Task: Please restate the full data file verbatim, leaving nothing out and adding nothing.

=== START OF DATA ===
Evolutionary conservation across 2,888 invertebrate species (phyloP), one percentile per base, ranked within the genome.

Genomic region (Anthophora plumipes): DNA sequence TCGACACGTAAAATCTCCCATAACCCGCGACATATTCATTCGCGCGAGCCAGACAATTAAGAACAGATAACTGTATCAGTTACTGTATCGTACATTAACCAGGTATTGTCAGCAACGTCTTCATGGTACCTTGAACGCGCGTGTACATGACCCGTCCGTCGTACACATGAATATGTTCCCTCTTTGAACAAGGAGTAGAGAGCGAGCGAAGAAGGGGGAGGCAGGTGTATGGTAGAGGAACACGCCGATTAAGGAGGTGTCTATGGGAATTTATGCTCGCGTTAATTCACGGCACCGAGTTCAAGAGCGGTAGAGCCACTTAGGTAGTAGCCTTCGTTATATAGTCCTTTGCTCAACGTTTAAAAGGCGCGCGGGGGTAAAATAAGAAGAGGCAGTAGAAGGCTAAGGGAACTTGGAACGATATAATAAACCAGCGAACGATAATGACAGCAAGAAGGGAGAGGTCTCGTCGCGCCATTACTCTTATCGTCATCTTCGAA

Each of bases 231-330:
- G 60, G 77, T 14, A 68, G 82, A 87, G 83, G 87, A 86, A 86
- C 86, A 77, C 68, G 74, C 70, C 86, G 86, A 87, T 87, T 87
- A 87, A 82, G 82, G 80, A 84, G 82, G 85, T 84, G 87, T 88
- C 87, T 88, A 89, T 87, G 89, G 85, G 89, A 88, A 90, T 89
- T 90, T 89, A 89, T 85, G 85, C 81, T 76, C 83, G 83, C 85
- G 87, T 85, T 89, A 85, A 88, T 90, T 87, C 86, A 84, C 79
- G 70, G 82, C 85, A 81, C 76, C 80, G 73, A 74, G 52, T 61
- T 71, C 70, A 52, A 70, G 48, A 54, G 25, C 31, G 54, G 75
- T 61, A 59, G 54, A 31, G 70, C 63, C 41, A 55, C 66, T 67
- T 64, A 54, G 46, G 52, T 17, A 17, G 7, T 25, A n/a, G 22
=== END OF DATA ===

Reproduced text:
Evolutionary conservation across 2,888 invertebrate species (phyloP), one percentile per base, ranked within the genome.

Genomic region (Anthophora plumipes): DNA sequence TCGACACGTAAAATCTCCCATAACCCGCGACATATTCATTCGCGCGAGCCAGACAATTAAGAACAGATAACTGTATCAGTTACTGTATCGTACATTAACCAGGTATTGTCAGCAACGTCTTCATGGTACCTTGAACGCGCGTGTACATGACCCGTCCGTCGTACACATGAATATGTTCCCTCTTTGAACAAGGAGTAGAGAGCGAGCGAAGAAGGGGGAGGCAGGTGTATGGTAGAGGAACACGCCGATTAAGGAGGTGTCTATGGGAATTTATGCTCGCGTTAATTCACGGCACCGAGTTCAAGAGCGGTAGAGCCACTTAGGTAGTAGCCTTCGTTATATAGTCCTTTGCTCAACGTTTAAAAGGCGCGCGGGGGTAAAATAAGAAGAGGCAGTAGAAGGCTAAGGGAACTTGGAACGATATAATAAACCAGCGAACGATAATGACAGCAAGAAGGGAGAGGTCTCGTCGCGCCATTACTCTTATCGTCATCTTCGAA

Each of bases 231-330:
- G 60, G 77, T 14, A 68, G 82, A 87, G 83, G 87, A 86, A 86
- C 86, A 77, C 68, G 74, C 70, C 86, G 86, A 87, T 87, T 87
- A 87, A 82, G 82, G 80, A 84, G 82, G 85, T 84, G 87, T 88
- C 87, T 88, A 89, T 87, G 89, G 85, G 89, A 88, A 90, T 89
- T 90, T 89, A 89, T 85, G 85, C 81, T 76, C 83, G 83, C 85
- G 87, T 85, T 89, A 85, A 88, T 90, T 87, C 86, A 84, C 79
- G 70, G 82, C 85, A 81, C 76, C 80, G 73, A 74, G 52, T 61
- T 71, C 70, A 52, A 70, G 48, A 54, G 25, C 31, G 54, G 75
- T 61, A 59, G 54, A 31, G 70, C 63, C 41, A 55, C 66, T 67
- T 64, A 54, G 46, G 52, T 17, A 17, G 7, T 25, A n/a, G 22